In Egypt, Will Democratic Legitimacy Trump Military Legitimacy?

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Egyptian voters line up outside a polling station in Cairo on Nov. 28, 2011

Egypt has an immense and lengthy history, but the country may just be writing its most important chapter now. Many of the voters here tell me the significance of Egypt's elections won't be who wins or loses. In fact, the exact composition of the new parliament will not be known until well into 2012. The test of Egypt's elections will be durability and credibility. Will they stick as a legitimate barometer of the popular will and help establish democratic stability?

Egypt needs to see these elections through to the end. It's not going to be quick. There will be no U.S.-style countdown till the polls close, no projections on legislative seats in the middle of the night. That's because the elections are being staggered from November to January. They will take place over six weeks, with only nine out of the 27 governorates voting during any given round. The process must therefore keep its momentum and, more important, its integrity as it moves from round to round, governorate to governorate. The elections will most certainly test Egyptian patience and jurisprudence and the ability of political forces to compromise and coalesce. The key principle is legitimacy.

Egyptians are still torn about how to move forward in these uncertain times, beyond the need for military rule or having to resort to constant and continued sit-ins in Tahrir Square. The Supreme Council of the Armed Forces (SCAF), which assumed temporary rule over the country after Hosni Mubarak's fall, has taken advantage of the mixed sentiments and pressed its own claims. Indeed, human-rights organizations, politicians and activists have warned that the SCAF is monopolizing legitimacy — illegitimately.

The SCAF argues that since there is no designated entity to which it can hand over power, it is the only legitimate supranational decisionmaking body in Egypt and is thus entitled to make laws by decree. But its initial adherence to democracy and the principles espoused by the protesters in Tahrir appears to have eroded quickly. In March, shortly after the SCAF appointed Essam Sharaf as Prime Minister, he went to Tahrir for a symbolic swearing-in and told the masses that he drew his "legitimacy from Tahrir." But Sharaf was not given the power to form his own Cabinet or policies; when his Finance Minister attempted to secure loans from the World Bank and the IMF, the SCAF overruled the decision.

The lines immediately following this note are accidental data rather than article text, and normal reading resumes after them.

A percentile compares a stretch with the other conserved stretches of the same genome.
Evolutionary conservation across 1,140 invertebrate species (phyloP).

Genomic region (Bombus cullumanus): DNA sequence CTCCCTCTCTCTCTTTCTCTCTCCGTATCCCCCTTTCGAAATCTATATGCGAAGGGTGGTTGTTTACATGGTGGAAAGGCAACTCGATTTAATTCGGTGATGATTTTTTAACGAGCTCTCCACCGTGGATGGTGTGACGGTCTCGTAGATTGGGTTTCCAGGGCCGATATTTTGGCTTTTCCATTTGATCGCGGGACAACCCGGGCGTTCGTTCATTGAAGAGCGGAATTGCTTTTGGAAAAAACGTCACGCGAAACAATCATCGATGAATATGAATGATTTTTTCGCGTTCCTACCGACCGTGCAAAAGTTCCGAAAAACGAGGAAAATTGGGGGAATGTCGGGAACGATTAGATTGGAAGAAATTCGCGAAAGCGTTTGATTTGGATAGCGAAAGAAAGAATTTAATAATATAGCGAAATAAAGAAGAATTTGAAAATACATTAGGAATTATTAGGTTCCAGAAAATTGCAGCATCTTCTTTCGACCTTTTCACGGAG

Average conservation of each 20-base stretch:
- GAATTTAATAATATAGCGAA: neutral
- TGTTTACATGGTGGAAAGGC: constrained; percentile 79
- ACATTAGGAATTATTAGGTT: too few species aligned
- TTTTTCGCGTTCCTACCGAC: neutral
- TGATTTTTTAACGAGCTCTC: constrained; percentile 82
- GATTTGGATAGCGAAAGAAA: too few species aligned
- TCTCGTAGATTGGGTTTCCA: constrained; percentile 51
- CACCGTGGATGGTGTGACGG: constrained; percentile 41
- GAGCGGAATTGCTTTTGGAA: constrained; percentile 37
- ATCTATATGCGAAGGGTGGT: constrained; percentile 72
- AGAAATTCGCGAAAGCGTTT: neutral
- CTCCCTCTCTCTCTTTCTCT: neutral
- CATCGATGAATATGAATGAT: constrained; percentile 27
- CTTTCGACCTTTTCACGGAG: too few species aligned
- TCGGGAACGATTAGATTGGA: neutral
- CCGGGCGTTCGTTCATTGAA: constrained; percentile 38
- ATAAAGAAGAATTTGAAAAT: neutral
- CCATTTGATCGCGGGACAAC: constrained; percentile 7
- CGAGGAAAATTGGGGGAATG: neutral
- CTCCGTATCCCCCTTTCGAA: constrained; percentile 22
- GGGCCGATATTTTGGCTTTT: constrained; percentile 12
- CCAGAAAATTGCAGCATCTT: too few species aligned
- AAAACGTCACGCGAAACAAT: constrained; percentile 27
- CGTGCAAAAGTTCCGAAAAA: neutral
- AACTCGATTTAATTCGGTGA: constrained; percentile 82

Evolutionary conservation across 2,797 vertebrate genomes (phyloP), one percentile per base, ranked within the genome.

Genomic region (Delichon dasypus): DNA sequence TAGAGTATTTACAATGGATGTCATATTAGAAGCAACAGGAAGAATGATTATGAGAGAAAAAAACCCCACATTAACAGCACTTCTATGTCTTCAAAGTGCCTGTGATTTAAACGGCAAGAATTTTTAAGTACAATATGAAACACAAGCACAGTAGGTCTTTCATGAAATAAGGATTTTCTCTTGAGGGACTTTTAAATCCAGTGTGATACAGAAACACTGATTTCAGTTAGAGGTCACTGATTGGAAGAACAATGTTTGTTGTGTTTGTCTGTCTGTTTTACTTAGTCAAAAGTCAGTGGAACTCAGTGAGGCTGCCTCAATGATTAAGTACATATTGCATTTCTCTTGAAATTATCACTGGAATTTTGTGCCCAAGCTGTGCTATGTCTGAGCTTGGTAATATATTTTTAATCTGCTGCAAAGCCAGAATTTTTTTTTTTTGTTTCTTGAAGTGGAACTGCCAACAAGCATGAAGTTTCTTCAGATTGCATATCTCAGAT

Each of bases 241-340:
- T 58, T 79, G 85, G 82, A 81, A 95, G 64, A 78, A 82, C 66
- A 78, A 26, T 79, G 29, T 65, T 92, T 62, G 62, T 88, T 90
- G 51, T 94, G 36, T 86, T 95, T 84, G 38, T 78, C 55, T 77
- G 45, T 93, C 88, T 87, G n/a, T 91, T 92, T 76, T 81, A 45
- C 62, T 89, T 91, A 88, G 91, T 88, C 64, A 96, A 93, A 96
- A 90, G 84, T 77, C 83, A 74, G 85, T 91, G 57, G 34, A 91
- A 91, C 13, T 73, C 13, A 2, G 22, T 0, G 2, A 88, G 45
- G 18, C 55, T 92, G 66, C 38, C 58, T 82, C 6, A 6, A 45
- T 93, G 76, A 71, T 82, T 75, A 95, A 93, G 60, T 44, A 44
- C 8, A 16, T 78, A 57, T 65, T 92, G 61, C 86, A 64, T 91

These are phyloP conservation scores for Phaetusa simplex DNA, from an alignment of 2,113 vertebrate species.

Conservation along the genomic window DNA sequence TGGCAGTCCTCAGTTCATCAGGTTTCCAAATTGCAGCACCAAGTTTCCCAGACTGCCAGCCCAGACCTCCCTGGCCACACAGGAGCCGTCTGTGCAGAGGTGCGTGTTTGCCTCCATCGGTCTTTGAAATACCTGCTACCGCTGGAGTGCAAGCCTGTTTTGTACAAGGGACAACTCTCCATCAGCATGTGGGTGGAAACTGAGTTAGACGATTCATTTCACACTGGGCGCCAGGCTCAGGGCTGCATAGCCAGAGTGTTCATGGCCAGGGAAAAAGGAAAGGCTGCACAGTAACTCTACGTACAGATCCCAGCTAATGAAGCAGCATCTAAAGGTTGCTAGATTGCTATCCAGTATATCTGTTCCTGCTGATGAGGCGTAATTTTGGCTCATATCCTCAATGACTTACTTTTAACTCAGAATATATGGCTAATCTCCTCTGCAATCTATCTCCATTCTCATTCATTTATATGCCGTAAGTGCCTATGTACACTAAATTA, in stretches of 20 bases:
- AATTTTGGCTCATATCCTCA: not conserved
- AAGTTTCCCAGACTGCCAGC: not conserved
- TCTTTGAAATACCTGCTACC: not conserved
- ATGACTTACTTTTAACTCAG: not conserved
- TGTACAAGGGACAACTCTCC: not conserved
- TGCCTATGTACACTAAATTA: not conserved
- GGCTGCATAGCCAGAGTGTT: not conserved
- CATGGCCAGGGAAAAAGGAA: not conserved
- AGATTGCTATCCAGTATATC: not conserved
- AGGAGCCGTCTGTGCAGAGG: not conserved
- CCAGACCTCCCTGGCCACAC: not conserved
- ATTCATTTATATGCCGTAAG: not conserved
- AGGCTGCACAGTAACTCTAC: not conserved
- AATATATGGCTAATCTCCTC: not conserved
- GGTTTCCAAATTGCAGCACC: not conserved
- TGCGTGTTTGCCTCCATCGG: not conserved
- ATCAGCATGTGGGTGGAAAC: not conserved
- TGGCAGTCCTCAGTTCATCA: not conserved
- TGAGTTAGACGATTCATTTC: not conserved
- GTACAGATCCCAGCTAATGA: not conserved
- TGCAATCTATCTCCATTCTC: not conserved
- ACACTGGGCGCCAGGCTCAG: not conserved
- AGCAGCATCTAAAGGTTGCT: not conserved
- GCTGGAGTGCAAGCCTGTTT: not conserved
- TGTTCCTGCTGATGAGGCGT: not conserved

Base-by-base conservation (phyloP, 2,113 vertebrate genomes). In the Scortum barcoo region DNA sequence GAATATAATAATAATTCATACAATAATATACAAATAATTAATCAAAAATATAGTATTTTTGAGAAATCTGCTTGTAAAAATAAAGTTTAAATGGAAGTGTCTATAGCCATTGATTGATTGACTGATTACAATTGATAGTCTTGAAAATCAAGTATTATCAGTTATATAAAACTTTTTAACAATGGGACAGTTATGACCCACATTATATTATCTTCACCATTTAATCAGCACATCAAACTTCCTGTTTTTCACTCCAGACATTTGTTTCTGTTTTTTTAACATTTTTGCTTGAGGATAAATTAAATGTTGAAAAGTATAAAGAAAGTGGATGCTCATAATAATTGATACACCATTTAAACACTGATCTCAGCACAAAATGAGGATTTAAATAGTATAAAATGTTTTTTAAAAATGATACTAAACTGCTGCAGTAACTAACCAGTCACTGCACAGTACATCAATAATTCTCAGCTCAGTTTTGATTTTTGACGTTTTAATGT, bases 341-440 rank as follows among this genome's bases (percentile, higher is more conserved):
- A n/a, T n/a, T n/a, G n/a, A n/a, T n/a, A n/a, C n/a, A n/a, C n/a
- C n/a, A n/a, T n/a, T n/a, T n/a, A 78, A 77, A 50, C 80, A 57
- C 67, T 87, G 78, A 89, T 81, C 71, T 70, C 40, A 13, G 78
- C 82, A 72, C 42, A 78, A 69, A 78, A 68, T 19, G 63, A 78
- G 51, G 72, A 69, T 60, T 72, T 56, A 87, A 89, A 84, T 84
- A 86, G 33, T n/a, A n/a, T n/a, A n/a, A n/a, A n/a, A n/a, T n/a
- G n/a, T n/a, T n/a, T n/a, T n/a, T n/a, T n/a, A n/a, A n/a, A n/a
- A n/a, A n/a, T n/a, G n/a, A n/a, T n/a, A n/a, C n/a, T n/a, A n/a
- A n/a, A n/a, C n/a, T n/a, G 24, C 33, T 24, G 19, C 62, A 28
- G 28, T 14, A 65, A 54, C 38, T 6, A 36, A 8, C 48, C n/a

Despite claiming to safeguard the revolution, the SCAF has dismissed many of the demands of Tahrir — including an end to military trials for civilians. At a press conference on the eve of the elections, the SCAF said, "Egypt is not Tahrir." But protesters are demonstrating once again that they are as potent a force as the military. They have argued and shown that ignoring the will of Tahrir can be perilous for Egypt's leaders (just ask Mubarak or Sharaf, who resigned in late November). If there is one thing the revolution has proved, it is that Egyptians no longer fear their rulers and have the will to take them on if they fail to deliver.

If Egyptians can weather the storms of uncertainty that arise as these elections are taking place — including legal challenges and disputes and the shocks inherent in politicking and forming alliances — many voters hope to see the emergence of a legitimate, nationwide institution acting as an alternative to the SCAF and the rule of the streets. If a legislature with a mandate from the people is put in place, political forces, including the Muslim Brotherhood, believe the SCAF"s monopoly on legitimacy will weaken significantly. Meanwhile, a forum for arguing, advocating and designating the future path of the country will exist — one outside of Tahrir Square but far more representative of the will of the Egyptian people.

The question then will be whether such a parliament would be able to define its role in the new Egypt. Liberal activists concede that the Muslim Brotherhood, by way of its Freedom and Justice Party, is likely to be a dominant force in the body. If the legislature then fails to assert itself as the fulcrum of political power — indeed, if it is perceived to be pro-SCAF — then the Brotherhood itself is likely to be tarnished. But a robust parliament would be welcomed.

The military has repeatedly said it will hand over power only to an elected body. In the simplest terms, a legislature that has the vocal support of millions of voters is too large for the SCAF to ignore or marginalize. At that point, if the military rulers refuse to hand over power, there will be two institutions that can claim legitimacy, but as pro-democracy advocates point out, only one will have a direct mandate from the people.

Mohyeldin is a foreign correspondent for NBC News based in Cairo.